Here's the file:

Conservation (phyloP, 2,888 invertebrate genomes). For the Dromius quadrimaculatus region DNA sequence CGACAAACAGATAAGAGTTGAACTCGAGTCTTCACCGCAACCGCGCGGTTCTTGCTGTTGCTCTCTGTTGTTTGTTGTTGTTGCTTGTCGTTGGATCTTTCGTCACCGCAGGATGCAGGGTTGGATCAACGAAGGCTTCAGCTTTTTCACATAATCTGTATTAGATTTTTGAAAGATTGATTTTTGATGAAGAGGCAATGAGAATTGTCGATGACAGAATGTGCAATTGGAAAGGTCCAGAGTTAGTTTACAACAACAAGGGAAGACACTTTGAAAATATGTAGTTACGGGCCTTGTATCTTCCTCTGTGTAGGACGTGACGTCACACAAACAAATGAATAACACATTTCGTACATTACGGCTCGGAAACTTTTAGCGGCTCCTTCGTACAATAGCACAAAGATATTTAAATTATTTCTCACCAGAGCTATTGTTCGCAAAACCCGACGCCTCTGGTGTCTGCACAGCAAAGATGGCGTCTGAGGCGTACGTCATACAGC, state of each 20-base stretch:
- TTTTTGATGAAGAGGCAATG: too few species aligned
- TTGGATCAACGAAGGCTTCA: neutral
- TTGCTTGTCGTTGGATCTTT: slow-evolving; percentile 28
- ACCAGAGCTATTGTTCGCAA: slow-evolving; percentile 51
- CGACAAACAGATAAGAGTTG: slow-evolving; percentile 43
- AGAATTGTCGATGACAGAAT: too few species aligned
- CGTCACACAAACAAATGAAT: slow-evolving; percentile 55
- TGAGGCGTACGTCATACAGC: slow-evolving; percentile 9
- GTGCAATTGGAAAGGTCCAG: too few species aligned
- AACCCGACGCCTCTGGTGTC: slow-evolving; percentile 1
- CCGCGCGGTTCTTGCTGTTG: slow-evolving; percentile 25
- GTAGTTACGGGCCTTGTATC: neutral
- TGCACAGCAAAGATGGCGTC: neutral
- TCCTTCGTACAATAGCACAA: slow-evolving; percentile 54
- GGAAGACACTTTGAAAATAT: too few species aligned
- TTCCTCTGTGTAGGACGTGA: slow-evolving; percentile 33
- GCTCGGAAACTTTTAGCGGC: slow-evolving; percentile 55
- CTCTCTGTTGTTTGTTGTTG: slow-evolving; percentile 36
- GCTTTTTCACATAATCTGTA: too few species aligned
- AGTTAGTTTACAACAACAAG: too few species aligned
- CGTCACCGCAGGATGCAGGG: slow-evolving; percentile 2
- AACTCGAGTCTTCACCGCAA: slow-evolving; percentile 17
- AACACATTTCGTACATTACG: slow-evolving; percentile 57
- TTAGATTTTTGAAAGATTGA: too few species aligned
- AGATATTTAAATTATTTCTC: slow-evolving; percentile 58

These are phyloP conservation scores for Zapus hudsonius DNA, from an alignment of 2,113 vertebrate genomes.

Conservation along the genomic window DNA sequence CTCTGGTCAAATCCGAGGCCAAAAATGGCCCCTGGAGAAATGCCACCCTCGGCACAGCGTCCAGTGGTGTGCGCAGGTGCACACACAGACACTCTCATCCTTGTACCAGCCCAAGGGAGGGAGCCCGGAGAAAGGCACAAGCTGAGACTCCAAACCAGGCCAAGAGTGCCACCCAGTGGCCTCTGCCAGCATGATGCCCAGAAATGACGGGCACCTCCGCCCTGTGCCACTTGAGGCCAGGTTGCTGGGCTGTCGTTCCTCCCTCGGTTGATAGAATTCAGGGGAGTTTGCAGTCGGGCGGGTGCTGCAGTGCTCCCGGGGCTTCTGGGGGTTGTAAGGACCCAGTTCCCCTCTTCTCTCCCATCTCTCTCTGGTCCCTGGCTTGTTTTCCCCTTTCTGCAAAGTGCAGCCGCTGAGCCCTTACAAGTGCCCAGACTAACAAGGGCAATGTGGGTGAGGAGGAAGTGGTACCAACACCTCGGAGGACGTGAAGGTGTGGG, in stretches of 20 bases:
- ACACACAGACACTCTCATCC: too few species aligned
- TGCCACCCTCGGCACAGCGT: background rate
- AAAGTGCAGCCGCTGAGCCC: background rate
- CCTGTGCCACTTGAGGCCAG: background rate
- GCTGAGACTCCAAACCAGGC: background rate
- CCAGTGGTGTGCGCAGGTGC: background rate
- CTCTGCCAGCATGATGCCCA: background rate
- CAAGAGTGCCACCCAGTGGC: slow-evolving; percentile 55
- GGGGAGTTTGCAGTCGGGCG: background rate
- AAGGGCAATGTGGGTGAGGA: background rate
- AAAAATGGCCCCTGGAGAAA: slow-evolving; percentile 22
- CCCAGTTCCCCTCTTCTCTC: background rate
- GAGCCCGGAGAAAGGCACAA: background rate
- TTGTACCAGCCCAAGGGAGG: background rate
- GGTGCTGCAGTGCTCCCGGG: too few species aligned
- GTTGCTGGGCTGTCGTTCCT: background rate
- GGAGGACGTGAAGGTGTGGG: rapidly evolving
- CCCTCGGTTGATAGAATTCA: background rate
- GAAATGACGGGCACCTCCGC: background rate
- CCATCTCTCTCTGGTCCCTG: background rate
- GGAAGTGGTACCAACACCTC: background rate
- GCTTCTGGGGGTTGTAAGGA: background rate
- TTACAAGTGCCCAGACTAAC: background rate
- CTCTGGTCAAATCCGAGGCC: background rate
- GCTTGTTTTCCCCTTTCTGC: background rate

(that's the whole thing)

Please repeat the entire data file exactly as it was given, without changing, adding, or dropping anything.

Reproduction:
Conservation (phyloP, 2,888 invertebrate genomes). For the Dromius quadrimaculatus region DNA sequence CGACAAACAGATAAGAGTTGAACTCGAGTCTTCACCGCAACCGCGCGGTTCTTGCTGTTGCTCTCTGTTGTTTGTTGTTGTTGCTTGTCGTTGGATCTTTCGTCACCGCAGGATGCAGGGTTGGATCAACGAAGGCTTCAGCTTTTTCACATAATCTGTATTAGATTTTTGAAAGATTGATTTTTGATGAAGAGGCAATGAGAATTGTCGATGACAGAATGTGCAATTGGAAAGGTCCAGAGTTAGTTTACAACAACAAGGGAAGACACTTTGAAAATATGTAGTTACGGGCCTTGTATCTTCCTCTGTGTAGGACGTGACGTCACACAAACAAATGAATAACACATTTCGTACATTACGGCTCGGAAACTTTTAGCGGCTCCTTCGTACAATAGCACAAAGATATTTAAATTATTTCTCACCAGAGCTATTGTTCGCAAAACCCGACGCCTCTGGTGTCTGCACAGCAAAGATGGCGTCTGAGGCGTACGTCATACAGC, state of each 20-base stretch:
- TTTTTGATGAAGAGGCAATG: too few species aligned
- TTGGATCAACGAAGGCTTCA: neutral
- TTGCTTGTCGTTGGATCTTT: slow-evolving; percentile 28
- ACCAGAGCTATTGTTCGCAA: slow-evolving; percentile 51
- CGACAAACAGATAAGAGTTG: slow-evolving; percentile 43
- AGAATTGTCGATGACAGAAT: too few species aligned
- CGTCACACAAACAAATGAAT: slow-evolving; percentile 55
- TGAGGCGTACGTCATACAGC: slow-evolving; percentile 9
- GTGCAATTGGAAAGGTCCAG: too few species aligned
- AACCCGACGCCTCTGGTGTC: slow-evolving; percentile 1
- CCGCGCGGTTCTTGCTGTTG: slow-evolving; percentile 25
- GTAGTTACGGGCCTTGTATC: neutral
- TGCACAGCAAAGATGGCGTC: neutral
- TCCTTCGTACAATAGCACAA: slow-evolving; percentile 54
- GGAAGACACTTTGAAAATAT: too few species aligned
- TTCCTCTGTGTAGGACGTGA: slow-evolving; percentile 33
- GCTCGGAAACTTTTAGCGGC: slow-evolving; percentile 55
- CTCTCTGTTGTTTGTTGTTG: slow-evolving; percentile 36
- GCTTTTTCACATAATCTGTA: too few species aligned
- AGTTAGTTTACAACAACAAG: too few species aligned
- CGTCACCGCAGGATGCAGGG: slow-evolving; percentile 2
- AACTCGAGTCTTCACCGCAA: slow-evolving; percentile 17
- AACACATTTCGTACATTACG: slow-evolving; percentile 57
- TTAGATTTTTGAAAGATTGA: too few species aligned
- AGATATTTAAATTATTTCTC: slow-evolving; percentile 58

These are phyloP conservation scores for Zapus hudsonius DNA, from an alignment of 2,113 vertebrate genomes.

Conservation along the genomic window DNA sequence CTCTGGTCAAATCCGAGGCCAAAAATGGCCCCTGGAGAAATGCCACCCTCGGCACAGCGTCCAGTGGTGTGCGCAGGTGCACACACAGACACTCTCATCCTTGTACCAGCCCAAGGGAGGGAGCCCGGAGAAAGGCACAAGCTGAGACTCCAAACCAGGCCAAGAGTGCCACCCAGTGGCCTCTGCCAGCATGATGCCCAGAAATGACGGGCACCTCCGCCCTGTGCCACTTGAGGCCAGGTTGCTGGGCTGTCGTTCCTCCCTCGGTTGATAGAATTCAGGGGAGTTTGCAGTCGGGCGGGTGCTGCAGTGCTCCCGGGGCTTCTGGGGGTTGTAAGGACCCAGTTCCCCTCTTCTCTCCCATCTCTCTCTGGTCCCTGGCTTGTTTTCCCCTTTCTGCAAAGTGCAGCCGCTGAGCCCTTACAAGTGCCCAGACTAACAAGGGCAATGTGGGTGAGGAGGAAGTGGTACCAACACCTCGGAGGACGTGAAGGTGTGGG, in stretches of 20 bases:
- ACACACAGACACTCTCATCC: too few species aligned
- TGCCACCCTCGGCACAGCGT: background rate
- AAAGTGCAGCCGCTGAGCCC: background rate
- CCTGTGCCACTTGAGGCCAG: background rate
- GCTGAGACTCCAAACCAGGC: background rate
- CCAGTGGTGTGCGCAGGTGC: background rate
- CTCTGCCAGCATGATGCCCA: background rate
- CAAGAGTGCCACCCAGTGGC: slow-evolving; percentile 55
- GGGGAGTTTGCAGTCGGGCG: background rate
- AAGGGCAATGTGGGTGAGGA: background rate
- AAAAATGGCCCCTGGAGAAA: slow-evolving; percentile 22
- CCCAGTTCCCCTCTTCTCTC: background rate
- GAGCCCGGAGAAAGGCACAA: background rate
- TTGTACCAGCCCAAGGGAGG: background rate
- GGTGCTGCAGTGCTCCCGGG: too few species aligned
- GTTGCTGGGCTGTCGTTCCT: background rate
- GGAGGACGTGAAGGTGTGGG: rapidly evolving
- CCCTCGGTTGATAGAATTCA: background rate
- GAAATGACGGGCACCTCCGC: background rate
- CCATCTCTCTCTGGTCCCTG: background rate
- GGAAGTGGTACCAACACCTC: background rate
- GCTTCTGGGGGTTGTAAGGA: background rate
- TTACAAGTGCCCAGACTAAC: background rate
- CTCTGGTCAAATCCGAGGCC: background rate
- GCTTGTTTTCCCCTTTCTGC: background rate